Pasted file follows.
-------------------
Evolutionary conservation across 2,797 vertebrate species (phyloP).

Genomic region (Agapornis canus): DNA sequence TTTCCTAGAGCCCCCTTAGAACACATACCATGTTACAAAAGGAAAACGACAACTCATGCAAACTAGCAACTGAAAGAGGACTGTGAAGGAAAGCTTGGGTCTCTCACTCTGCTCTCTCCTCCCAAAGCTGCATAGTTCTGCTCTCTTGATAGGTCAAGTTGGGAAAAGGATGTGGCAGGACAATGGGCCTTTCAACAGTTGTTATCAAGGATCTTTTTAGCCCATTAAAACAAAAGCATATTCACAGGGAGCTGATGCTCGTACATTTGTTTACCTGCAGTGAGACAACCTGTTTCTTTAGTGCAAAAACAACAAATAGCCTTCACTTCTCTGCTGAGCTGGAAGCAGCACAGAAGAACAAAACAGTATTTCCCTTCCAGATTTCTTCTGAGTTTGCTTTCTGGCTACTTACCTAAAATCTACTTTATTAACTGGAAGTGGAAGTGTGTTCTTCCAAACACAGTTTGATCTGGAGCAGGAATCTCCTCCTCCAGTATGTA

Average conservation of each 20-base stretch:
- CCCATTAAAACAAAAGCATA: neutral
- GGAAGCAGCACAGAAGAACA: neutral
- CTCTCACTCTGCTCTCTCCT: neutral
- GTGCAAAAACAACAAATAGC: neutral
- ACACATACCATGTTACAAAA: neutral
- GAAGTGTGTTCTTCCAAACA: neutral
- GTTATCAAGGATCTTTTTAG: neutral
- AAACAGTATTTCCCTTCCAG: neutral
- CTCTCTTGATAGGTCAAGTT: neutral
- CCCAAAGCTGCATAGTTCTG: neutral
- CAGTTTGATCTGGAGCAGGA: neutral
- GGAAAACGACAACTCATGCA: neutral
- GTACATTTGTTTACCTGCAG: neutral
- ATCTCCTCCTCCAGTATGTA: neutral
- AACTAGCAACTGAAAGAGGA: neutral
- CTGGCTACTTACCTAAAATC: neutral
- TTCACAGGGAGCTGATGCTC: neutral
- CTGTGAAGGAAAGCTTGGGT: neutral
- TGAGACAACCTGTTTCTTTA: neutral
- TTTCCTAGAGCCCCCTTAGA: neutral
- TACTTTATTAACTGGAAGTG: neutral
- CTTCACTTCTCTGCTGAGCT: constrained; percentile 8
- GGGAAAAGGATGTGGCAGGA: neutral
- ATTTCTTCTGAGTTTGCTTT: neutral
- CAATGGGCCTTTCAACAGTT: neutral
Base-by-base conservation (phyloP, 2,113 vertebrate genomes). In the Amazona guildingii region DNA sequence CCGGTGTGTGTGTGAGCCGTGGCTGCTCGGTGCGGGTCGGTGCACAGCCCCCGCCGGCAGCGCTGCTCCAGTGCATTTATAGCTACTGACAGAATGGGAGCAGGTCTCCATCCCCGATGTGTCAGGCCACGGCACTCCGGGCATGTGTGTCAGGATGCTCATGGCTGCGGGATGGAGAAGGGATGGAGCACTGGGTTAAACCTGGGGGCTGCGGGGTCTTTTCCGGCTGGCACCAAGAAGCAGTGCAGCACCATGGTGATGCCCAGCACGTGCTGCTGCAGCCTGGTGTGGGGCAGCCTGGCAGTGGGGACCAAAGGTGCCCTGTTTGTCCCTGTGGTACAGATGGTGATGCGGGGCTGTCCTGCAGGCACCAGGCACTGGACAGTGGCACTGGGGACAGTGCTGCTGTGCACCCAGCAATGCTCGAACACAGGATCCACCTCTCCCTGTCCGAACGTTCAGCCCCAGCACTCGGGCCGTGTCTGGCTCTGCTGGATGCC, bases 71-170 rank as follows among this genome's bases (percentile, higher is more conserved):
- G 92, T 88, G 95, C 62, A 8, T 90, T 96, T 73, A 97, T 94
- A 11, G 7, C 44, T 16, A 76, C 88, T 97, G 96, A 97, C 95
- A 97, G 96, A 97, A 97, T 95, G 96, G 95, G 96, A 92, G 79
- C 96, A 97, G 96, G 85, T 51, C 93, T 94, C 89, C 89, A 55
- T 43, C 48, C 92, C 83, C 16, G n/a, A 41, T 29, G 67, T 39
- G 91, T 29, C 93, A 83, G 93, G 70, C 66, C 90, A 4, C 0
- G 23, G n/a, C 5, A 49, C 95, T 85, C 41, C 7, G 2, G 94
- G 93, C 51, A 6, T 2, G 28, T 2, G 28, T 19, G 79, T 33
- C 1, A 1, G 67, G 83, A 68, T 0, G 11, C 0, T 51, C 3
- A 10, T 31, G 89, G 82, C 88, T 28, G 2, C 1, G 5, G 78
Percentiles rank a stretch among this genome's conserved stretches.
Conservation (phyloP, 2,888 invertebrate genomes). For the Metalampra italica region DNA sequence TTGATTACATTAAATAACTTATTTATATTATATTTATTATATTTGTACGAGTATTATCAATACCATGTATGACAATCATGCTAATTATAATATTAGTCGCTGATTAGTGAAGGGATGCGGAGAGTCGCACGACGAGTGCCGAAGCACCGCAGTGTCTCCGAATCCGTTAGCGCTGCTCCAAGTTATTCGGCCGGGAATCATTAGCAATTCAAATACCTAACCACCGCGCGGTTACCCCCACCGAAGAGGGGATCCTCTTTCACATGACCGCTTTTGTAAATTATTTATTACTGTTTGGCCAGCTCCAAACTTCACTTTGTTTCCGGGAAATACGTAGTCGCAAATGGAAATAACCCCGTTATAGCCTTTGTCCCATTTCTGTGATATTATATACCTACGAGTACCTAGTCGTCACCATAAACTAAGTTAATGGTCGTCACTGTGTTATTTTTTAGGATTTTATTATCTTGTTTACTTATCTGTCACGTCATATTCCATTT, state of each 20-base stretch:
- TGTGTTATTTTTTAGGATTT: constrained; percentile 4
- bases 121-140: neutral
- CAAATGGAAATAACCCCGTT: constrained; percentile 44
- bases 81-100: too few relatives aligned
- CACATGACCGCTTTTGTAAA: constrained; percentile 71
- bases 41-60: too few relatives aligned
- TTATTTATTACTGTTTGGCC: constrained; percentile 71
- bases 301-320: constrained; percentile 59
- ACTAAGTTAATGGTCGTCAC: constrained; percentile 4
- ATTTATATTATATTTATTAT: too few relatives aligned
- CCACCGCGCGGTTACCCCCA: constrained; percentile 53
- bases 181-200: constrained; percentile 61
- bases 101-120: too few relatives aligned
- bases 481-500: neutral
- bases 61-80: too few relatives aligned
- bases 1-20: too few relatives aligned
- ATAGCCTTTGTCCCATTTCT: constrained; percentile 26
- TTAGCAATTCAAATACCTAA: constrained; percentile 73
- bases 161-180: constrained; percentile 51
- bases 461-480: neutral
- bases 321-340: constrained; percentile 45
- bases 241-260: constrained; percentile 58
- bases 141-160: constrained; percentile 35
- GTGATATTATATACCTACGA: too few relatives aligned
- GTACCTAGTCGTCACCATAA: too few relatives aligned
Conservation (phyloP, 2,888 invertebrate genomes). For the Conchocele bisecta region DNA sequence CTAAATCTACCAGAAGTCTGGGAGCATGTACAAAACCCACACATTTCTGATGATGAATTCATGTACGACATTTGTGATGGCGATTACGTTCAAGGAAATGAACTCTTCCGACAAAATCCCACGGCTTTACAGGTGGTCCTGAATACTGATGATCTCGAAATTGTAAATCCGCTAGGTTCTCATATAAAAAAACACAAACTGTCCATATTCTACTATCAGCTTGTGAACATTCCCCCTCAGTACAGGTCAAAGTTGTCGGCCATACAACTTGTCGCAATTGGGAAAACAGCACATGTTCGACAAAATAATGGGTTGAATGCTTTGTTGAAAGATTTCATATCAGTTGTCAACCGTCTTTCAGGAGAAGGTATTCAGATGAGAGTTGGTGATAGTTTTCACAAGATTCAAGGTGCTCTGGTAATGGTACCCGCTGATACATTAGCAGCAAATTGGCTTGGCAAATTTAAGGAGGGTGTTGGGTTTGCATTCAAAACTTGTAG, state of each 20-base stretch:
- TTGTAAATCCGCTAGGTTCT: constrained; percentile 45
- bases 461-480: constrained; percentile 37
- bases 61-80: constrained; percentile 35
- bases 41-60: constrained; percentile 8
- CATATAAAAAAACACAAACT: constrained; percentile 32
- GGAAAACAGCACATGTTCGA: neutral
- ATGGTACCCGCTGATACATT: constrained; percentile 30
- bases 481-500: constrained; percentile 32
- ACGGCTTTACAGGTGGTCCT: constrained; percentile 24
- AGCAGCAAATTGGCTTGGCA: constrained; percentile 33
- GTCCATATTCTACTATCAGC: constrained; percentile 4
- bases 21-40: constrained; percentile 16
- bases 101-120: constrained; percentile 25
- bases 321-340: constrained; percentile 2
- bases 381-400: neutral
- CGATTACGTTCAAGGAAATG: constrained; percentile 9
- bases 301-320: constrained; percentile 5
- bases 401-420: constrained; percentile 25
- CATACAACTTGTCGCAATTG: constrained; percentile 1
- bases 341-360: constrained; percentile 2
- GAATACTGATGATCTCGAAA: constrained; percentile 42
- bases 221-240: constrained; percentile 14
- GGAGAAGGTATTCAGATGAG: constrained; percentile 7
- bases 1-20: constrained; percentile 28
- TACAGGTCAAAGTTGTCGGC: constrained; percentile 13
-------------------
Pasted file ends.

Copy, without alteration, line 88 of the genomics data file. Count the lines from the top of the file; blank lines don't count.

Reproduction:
- GAATACTGATGATCTCGAAA: constrained; percentile 42